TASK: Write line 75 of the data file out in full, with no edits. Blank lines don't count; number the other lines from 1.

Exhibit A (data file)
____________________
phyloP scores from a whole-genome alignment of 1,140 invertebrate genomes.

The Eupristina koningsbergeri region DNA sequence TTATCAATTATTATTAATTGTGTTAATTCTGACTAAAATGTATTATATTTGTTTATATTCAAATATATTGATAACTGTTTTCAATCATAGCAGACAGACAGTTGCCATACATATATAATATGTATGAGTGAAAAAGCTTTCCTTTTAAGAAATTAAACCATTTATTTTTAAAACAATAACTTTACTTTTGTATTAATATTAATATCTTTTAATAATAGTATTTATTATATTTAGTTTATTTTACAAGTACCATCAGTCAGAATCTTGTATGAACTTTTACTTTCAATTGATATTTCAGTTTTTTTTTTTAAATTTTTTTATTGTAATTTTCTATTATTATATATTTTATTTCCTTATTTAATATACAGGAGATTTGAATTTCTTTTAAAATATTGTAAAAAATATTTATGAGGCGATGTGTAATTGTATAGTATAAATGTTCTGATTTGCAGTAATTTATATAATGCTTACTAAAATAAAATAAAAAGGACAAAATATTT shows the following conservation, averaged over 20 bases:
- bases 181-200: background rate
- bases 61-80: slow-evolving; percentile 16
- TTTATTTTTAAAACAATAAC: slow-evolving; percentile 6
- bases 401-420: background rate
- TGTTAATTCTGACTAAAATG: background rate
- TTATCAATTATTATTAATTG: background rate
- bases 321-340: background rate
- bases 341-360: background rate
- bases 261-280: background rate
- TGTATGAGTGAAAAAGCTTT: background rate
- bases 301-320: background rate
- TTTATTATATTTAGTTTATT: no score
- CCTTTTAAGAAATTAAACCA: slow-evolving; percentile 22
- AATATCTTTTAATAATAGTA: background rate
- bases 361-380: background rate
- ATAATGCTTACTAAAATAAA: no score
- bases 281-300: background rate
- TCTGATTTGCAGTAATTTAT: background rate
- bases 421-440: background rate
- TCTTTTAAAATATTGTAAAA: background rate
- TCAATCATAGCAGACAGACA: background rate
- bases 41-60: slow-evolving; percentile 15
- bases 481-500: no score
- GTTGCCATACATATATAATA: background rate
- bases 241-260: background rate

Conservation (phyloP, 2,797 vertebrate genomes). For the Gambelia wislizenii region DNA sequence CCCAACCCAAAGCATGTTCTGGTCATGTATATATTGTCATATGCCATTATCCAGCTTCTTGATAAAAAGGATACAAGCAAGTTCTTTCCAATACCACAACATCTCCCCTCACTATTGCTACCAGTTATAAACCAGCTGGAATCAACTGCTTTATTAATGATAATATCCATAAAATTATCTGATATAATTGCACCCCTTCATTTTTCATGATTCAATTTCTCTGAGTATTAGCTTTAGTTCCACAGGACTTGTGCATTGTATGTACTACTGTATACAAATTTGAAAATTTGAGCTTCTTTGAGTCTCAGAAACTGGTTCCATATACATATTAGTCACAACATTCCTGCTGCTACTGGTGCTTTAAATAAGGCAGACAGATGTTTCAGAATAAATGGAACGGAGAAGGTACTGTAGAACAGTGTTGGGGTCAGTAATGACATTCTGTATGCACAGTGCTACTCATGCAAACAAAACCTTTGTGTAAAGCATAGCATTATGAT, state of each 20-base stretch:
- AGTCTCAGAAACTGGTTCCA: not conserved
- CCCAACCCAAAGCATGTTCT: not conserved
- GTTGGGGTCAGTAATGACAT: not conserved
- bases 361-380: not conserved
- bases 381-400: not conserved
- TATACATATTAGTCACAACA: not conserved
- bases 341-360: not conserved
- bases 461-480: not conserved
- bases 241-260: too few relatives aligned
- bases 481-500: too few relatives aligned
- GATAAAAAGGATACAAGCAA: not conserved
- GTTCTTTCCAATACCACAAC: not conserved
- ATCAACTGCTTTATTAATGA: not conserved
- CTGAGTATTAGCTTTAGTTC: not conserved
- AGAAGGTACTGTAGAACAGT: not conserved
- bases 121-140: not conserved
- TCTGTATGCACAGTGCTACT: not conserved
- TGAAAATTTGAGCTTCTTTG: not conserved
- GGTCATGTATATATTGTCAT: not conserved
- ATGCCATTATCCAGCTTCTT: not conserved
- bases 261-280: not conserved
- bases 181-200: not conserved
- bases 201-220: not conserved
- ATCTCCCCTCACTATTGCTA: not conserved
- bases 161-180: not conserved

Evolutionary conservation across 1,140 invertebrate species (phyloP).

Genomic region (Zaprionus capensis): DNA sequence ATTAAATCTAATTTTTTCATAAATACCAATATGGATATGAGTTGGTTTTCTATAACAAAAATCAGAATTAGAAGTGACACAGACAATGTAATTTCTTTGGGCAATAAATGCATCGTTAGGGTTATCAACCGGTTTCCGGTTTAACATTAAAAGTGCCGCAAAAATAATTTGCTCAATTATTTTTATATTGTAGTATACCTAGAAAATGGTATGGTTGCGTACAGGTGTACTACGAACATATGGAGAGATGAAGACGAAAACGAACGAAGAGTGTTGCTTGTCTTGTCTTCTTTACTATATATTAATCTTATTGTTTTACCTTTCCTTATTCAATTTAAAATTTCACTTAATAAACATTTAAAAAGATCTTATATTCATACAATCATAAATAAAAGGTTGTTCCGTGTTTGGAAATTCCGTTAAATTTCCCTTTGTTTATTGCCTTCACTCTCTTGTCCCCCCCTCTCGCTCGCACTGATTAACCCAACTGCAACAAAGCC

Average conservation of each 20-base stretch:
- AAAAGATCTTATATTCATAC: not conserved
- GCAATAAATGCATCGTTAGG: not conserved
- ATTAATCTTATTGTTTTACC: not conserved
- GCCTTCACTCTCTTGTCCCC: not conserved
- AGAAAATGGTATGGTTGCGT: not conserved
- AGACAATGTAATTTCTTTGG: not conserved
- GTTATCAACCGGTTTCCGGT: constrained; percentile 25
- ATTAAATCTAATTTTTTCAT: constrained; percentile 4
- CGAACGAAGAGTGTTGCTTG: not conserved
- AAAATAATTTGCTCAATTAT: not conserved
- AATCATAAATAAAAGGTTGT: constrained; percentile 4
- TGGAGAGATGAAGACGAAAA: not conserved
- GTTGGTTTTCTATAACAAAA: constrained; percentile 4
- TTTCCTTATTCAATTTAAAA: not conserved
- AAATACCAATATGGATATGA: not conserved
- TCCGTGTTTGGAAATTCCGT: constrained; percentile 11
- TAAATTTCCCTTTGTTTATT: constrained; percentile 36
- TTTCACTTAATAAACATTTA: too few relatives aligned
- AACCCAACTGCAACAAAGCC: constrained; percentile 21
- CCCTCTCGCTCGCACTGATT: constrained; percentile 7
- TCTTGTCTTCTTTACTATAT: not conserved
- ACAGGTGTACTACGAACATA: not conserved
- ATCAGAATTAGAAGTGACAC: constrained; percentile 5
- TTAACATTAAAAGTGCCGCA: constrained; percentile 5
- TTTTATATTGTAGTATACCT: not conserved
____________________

- AACCCAACTGCAACAAAGCC: constrained; percentile 21